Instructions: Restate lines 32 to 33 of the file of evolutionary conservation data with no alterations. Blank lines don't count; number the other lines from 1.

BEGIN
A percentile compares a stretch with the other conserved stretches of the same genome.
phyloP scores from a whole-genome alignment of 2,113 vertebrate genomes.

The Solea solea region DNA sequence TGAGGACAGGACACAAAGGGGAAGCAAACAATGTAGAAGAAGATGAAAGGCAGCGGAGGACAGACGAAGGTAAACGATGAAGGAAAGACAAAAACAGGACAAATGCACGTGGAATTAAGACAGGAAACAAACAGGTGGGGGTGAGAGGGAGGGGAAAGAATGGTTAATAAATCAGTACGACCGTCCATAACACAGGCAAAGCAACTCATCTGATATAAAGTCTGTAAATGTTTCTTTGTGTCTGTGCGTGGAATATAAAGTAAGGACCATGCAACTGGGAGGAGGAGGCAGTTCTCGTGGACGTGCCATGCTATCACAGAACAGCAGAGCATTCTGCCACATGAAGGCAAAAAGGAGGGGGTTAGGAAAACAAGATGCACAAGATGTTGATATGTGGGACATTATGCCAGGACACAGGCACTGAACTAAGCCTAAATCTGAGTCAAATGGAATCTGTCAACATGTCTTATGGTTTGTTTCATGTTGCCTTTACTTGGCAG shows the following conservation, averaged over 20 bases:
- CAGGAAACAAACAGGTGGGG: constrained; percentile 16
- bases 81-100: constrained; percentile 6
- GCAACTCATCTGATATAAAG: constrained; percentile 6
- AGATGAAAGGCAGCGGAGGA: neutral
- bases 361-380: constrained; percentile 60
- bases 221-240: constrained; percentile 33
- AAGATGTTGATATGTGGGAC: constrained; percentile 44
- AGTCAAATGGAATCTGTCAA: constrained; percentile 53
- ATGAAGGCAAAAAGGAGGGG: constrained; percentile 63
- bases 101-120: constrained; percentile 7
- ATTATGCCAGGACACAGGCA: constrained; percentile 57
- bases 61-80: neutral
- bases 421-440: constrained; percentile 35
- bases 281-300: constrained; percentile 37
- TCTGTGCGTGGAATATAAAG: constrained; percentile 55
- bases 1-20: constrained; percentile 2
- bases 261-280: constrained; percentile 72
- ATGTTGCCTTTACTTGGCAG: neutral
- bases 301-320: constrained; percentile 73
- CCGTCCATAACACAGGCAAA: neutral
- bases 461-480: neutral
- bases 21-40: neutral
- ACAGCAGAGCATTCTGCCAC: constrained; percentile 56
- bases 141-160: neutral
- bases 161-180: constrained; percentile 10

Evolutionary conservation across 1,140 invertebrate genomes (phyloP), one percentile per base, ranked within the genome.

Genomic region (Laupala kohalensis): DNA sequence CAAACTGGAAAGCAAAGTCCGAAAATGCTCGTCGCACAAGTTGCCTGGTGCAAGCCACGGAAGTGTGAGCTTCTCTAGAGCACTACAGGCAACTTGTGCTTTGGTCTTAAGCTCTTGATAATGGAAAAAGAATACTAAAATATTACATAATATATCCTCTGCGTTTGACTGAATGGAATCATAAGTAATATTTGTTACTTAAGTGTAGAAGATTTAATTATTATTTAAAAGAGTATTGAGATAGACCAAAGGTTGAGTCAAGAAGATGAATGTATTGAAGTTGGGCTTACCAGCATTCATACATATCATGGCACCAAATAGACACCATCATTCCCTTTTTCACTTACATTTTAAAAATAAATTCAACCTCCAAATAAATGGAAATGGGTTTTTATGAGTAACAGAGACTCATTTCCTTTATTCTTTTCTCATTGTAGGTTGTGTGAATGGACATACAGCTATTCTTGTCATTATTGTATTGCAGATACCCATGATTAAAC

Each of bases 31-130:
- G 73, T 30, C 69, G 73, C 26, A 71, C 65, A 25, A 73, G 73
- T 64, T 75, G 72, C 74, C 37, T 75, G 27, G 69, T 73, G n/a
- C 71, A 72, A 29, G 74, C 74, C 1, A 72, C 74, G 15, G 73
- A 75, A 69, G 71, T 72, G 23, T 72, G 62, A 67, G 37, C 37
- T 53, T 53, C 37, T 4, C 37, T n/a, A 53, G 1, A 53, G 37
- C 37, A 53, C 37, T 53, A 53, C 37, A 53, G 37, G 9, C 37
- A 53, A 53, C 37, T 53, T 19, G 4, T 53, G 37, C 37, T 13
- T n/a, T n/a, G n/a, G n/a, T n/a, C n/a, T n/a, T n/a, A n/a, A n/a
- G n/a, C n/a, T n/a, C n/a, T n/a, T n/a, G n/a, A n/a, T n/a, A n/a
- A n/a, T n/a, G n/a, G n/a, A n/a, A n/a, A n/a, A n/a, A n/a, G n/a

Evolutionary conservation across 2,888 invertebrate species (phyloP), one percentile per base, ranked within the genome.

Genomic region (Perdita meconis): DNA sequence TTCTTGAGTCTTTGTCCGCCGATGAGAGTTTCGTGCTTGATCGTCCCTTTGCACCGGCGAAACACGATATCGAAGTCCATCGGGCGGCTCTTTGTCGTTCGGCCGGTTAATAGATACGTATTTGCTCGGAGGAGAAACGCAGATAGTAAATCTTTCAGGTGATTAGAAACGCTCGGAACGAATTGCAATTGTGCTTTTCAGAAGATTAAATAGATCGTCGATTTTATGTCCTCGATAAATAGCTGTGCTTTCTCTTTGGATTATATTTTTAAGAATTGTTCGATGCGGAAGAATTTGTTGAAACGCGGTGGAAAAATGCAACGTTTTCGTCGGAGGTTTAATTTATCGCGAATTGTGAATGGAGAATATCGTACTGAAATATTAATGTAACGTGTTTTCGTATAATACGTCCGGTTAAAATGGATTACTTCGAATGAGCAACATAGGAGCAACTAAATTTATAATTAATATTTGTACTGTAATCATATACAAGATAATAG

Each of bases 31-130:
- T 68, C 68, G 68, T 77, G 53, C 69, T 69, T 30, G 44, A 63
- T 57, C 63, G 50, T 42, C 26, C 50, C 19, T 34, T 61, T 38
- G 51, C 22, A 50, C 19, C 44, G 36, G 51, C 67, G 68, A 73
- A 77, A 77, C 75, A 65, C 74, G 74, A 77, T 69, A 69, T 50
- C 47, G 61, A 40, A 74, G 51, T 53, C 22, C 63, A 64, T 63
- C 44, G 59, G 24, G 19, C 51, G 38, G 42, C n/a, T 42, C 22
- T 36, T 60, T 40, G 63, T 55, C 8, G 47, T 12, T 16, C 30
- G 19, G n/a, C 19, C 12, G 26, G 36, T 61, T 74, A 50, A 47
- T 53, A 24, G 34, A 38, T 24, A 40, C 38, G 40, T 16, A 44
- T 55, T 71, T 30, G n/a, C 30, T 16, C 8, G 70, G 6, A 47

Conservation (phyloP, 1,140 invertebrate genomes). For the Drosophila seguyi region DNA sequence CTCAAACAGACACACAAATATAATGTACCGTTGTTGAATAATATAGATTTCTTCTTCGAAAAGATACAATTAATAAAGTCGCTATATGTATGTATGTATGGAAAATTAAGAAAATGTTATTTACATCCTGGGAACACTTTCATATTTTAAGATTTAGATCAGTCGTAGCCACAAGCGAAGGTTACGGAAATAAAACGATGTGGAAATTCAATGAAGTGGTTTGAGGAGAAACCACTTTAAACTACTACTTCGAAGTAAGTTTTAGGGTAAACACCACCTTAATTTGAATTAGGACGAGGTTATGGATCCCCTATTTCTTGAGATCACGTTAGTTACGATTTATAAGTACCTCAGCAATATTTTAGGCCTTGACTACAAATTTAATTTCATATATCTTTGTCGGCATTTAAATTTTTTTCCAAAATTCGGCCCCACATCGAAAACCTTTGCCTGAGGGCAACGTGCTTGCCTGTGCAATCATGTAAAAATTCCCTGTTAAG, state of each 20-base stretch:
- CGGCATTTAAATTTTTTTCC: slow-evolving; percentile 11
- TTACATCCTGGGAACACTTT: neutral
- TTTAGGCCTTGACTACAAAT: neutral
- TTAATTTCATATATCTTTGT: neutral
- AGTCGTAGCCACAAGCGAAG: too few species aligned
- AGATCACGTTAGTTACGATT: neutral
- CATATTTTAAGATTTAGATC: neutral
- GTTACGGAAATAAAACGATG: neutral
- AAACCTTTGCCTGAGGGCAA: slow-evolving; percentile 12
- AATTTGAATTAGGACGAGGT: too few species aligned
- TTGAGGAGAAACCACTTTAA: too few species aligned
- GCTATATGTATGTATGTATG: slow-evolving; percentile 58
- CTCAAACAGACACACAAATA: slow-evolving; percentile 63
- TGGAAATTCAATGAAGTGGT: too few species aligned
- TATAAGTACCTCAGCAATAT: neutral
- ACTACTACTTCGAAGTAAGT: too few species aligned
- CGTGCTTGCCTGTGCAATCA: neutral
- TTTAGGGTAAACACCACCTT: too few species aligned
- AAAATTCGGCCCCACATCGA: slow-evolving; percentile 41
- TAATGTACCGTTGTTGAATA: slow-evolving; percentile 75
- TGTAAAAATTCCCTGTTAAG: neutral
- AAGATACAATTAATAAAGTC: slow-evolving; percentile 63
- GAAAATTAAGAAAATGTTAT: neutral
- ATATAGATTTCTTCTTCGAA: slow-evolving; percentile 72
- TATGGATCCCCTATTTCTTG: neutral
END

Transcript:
- G 73, T 30, C 69, G 73, C 26, A 71, C 65, A 25, A 73, G 73
- T 64, T 75, G 72, C 74, C 37, T 75, G 27, G 69, T 73, G n/a